AREAS OF LAW: Negligence; Failure to warn; Professional football; Labour law; Collective agreementBruce v. Cohon, 2017 BCCA 186 (CanLII)
Characterizing the essential nature or substance of a dispute under a collective agreement involves determining the legal crux of the action as pleaded, and is thus a matter of law and subject to a correctness standard of review.~
BACKGROUND: The Appellant, Arland Bruce, played professional football for various clubs of the Canadian Football League (“CFL”) between 2001 and 2014. He asserted that he suffered concussions when playing for the Respondent BC Lions in 2012, and that he was still experiencing symptoms when he played for the Respondent Montreal Alouettes in 2013. He brought a claim against all the clubs in the CFL, the CFL itself, and others associated with them, alleging negligence, failure to warn, and negligent misrepresentation. He said that the Respondents knew or ought to have known that he should not have been permitted to continue playing “despite displaying the ongoing effects of concussion to medical professionals and coaching staff”. The Appellant was subject to the collective agreement between the CFL, its member clubs, and the CFL Players’ Association. The collective agreement exempted the CFL players from the Workers’ Compensation Board’s regulations regarding workplace safety, but the players were not precluded by the Workers’ Compensation Act from suing their employers for workplace injuries. The chambers judge concluded that the unusual features of the collective agreement did not distinguish its scope from that of comparable collective agreements. He applied the model set out in the Supreme Court of Canada case of Weber v. Ontario Hydro, which provides that once it is shown that the parties’ dispute arises from a collective agreement, the claimant may proceed only under the dispute resolution mechanism set out in the agreement. To fall within the Weber model, the dispute’s “essential character” must concern a subject matter covered by the collective agreement. The court must then go on to consider whether the collective agreement can provide the plaintiff with an effective remedy. The chambers judge rejected the Appellant’s argument that the fact he was required to negotiate certain terms of his contract directly with the employers meant that the bargaining agent had less than exclusive bargaining authority. The judge also rejected the assertion that permissive language surrounding arbitration in the collective agreement rendered the grievance and arbitration procedures under the collective agreement optional and non-exclusive. The Appellant argued that the essential character of the dispute was “compensation”. The chambers judge found that if this argument prevailed, disputes over any condition of employment could be seen as a matter of compensation. The Appellant could then be entitled to all the rights and benefits of collective bargaining without surrendering his individual right to sue. The judge held that the essential character of the dispute related to health and safety. The chambers judge concluded that the Appellant had been entitled to seek compensation by way of a grievance and arbitration under the collective agreement, and he could have obtained a meaningful remedy. The court had no jurisdiction to hear his claims.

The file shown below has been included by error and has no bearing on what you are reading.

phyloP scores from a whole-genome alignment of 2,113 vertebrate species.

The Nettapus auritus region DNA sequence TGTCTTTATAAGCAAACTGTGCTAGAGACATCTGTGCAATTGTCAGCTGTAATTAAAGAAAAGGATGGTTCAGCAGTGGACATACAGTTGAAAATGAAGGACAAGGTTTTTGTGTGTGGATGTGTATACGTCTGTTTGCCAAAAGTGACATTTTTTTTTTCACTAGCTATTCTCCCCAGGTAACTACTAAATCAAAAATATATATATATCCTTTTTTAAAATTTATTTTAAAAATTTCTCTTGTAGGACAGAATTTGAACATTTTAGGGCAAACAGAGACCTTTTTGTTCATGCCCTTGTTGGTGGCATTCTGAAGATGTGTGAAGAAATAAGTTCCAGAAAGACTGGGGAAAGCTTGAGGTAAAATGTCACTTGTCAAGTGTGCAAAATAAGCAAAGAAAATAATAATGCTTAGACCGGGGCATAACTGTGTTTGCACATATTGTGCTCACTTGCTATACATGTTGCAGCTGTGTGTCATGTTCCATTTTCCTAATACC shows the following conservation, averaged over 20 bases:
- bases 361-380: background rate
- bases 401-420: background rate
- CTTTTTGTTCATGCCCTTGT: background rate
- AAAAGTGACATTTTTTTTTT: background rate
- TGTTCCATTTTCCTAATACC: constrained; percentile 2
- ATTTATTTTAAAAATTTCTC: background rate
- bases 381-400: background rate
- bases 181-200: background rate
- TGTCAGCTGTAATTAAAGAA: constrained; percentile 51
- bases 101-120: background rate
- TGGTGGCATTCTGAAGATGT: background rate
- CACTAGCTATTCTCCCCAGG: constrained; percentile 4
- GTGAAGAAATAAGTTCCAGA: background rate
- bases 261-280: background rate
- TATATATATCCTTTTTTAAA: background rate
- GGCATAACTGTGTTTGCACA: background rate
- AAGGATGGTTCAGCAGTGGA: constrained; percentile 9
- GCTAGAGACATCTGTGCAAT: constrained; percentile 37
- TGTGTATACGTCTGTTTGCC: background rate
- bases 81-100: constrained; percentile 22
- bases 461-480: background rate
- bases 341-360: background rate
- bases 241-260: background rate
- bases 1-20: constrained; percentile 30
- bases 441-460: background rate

APPELLATE DECISION: The appeal was dismissed. The Appellant argued that the chambers judge erred in failing to consider the cause of action in the amended notice of civil claim to determine the essential character of the dispute, and by concluding that the collective agreement provided for exclusive representation, thereby putting the dispute within the ambit of the arbitration clause. The Court of Appeal considered the standard of review to be correctness, given that characterizing the essential nature or substance of a dispute involves determining the legal crux of the action as pleaded, and is thus a matter of law. Applying a correctness standard, the Court found no error in the chambers judge’s reasons. In particular, although the chambers judge gave considerable attention to the collective agreement, he did consider the essential character of the dispute as a separate matter. He viewed one essential character of the dispute as relating to health and safety and, since the collective agreement addressed the subject of players’ health and safety, he ruled that the dispute arose from the collective agreement. The Court considered it significant that he did not purport to define “the” essential character of the dispute, but rather “one” essential character. The standard of review on the issue of contractual interpretation was a deferential one, and the Court did not find that the chambers judge committed a palpable and overriding error in deciding that the players’ obligation to negotiate their own terms of compensation could be seen as a delegated power sanctioned by the collective agreement. Accordingly, the terms of the collective agreement did not distinguish its scope from comparable agreements. Finally, the chambers judge did not err in concluding that if the Appellant had sought compensation pursuant to the collective agreement for the matters raised in his notice of civil claim, he could have obtained an effective remedy.